quarter of the globe in one way or another. We are inextricably and inevitably tied into world affairs. We should not delude ourselves that like Perseus of mythology we can put on neutrality as a helmet and render ourselves invisible and immune to a world in conflict around us.
Two roads lay open before us--one leading back into the morass of international anarchy from which we had come and in which we now once again find ourselves floundering, while the other held out a hope that mankind might find a rational way to settle disputes without a resort to arms. It was one of those tragic moments in the history of the world in which hesitation is fatal, but a bold decision leads to success and determines the destiny of mankind for decades to come. In that great crisis, unfortunately, our country, whose wealth and power and prestige were then at the zenith and whose geographical position and disinterestedness made her the natural and indispensable leader in any plan for world cooperation, hesitated, debated interminably, and finally slipped involuntarily into the road that led back into anarchy. I say America slipped involuntarily, for it was never her deliberate choice. It came about as a result of our constitutional provision placing control in treaty matters in the hands of one-third of our senators. This provision enabled the die-hards and isolationists, the troglodytes of the twentieth century, to thwart the will of the majority and make America the lone wolf in international affairs.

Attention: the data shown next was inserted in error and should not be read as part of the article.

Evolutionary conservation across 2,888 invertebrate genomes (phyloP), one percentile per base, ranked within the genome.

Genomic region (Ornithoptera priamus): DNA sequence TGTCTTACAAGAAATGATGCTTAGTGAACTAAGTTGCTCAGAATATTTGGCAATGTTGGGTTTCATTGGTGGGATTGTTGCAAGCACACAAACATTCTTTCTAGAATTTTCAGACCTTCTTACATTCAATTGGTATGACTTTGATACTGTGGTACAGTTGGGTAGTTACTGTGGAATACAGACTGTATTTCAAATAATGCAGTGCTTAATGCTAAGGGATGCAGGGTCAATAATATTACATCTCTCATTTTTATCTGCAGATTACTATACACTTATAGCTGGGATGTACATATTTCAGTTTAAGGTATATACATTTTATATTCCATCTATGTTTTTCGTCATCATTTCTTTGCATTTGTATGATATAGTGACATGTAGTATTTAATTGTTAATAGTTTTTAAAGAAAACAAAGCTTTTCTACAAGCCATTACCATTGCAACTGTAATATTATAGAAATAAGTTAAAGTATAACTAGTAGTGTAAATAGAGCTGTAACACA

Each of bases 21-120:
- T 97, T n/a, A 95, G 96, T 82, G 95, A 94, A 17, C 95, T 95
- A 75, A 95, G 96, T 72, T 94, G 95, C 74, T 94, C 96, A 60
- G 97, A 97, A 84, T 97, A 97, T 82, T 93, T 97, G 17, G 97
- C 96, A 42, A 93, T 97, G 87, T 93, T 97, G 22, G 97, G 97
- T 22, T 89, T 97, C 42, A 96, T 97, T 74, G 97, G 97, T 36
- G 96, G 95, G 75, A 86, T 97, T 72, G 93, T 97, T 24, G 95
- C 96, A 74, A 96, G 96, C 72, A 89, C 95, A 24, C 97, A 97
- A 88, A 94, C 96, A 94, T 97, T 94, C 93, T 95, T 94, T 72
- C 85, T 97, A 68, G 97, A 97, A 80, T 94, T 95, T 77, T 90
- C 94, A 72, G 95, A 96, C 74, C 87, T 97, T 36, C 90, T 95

This attitude of aloofness was most unfortunate, and has made America a stumbling block in the path of____________________